Third-party risks continue to be a serious cybersecurity threat, so properly assessing a third-party is paramount to any risk management strategy. According to Gartner, 71% of organizations reported their network contains more third-parties than it did three years before. This number is expected to grow even larger in the next few years.
With cloud-based services and the Internet of Things increasing cybersecurity risks nearly as much as they open new doors for business operation, it has become imperative to create and maintain formal programs for third-party risk management in order to avoid being compromised. In this blog, we offer a practical approach to start the due diligence process.
Understanding the risk
Implementing new technologies and relying on more third-party solutions and services is a must for any company that aims to keep up with the ever-evolving world. Partnerships offer the opportunity for greater agility, exceptional customer experiences and profitable growth.
According to Gartner, 60% of organizations are now working with more than 1,000 third-parties.
That said, these technologies need to be secured and properly evaluated before fully entering the process and data ecosystem of an organization. They will likely have access to sensitive data about technology, finances, inventory, shipping, licensing, media & advertising, recruiting, payroll, sales partners & distributors, among many other things.
What’s more, in an ideal scenario, there should be a third-party risk assessment both before and after the adoption of new technologies. It’s only natural that business relationships evolve as time goes by. There can be changes in scope, goals, strategy, and staff over the course of a relationship with a third-party. This means the assessment is not over after the initial due diligence process; in fact, organizations need to implement ongoing monitoring strategies.
For starters, let’s take a look at 7 useful questions to ask during the assessment.
A practical approach: 7 questions to ask when Assessing a Third-Party
- Does the third-party regularly check user privileges, and are these based on the principle of least privilege?
- Does the third-part have an updated information security program in place, with documented policies and procedures?
- Are their employees trained on basic security best practices to deflect social engineering attacks, avoid phishing and scams?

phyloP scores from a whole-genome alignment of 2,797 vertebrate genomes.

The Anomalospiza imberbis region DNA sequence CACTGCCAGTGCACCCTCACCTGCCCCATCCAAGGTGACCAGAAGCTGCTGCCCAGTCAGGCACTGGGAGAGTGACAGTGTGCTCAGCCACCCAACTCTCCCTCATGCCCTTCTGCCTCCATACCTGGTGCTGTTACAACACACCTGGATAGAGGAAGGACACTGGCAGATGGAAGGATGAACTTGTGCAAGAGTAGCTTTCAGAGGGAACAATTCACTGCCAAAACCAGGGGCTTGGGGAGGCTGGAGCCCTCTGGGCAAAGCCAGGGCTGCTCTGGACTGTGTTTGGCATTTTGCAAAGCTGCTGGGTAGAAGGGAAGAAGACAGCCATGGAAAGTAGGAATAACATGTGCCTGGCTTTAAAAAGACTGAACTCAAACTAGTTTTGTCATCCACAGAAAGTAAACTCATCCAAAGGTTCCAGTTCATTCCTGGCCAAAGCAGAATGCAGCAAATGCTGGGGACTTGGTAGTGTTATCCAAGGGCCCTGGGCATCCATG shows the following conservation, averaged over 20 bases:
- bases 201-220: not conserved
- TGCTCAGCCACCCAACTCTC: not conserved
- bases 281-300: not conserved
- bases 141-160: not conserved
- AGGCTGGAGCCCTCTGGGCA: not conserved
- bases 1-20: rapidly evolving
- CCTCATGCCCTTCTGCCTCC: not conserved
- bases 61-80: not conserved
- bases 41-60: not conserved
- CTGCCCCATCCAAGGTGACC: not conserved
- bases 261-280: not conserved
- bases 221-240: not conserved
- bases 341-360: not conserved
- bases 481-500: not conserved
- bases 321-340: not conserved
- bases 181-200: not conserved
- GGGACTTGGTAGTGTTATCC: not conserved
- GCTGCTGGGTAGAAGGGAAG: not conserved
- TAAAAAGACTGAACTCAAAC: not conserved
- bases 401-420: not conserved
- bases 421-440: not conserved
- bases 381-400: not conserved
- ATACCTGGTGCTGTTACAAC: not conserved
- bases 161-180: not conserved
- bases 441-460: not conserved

- What is their notification process when your data is shared with other parties?
- Do they employ mechanisms to control access to areas containing sensitive information assets?
- Do they have an incident response plan?
- Are they willing to enact cybersecurity requirements through a formal agreement?
Now, these won’t cover the entire spectrum of third-party risk management, but this is a great starting point that will allow a company to make an informed decision when assessing a third-party.
Performing a deeper third-party assessment is not as hard as it sounds anyway, as there are tools and new approaches to simplify the process. For example, our ThirdPartyTrust platform leverages the work of industry peers who have already reviewed common third-parties, automating data gathering and, as stated above, implementing ongoing monitoring strategies for periodic recertification.
Another thing to consider is accountability, as it can be hard to determine when there’s no people or department in charge of managing third-party risk. Sometimes it’s not even a matter of not having a designated resource, but a matter of compliance officers having too much on their plates – with responsibilities extending beyond their own companies and into the increasing map of service providers and supply chain partners.
Putting cybersecurity first
Companies are realizing cybersecurity is a top-tier issue. Gartner research revealed that compliance programs are focused on third-party risk more than ever before: more than twice the number of compliance leaders considered it a top risk in 2019 than three years before.
Nevertheless, there is still a gap in how and to what extent it is approached in practice. One thing is to understand the implications of a data breach or cyberattack, and another is to be aware of the actual vulnerabilities that need to be addressed.
No industry is exempt from the attention of cyber security risks. As the threat landscape constantly evolves, so does third-party risk, with networks becoming larger and more complex. The time to check defenses is now, not later!
If you are interested in learning more about our third-party risk platform please click here.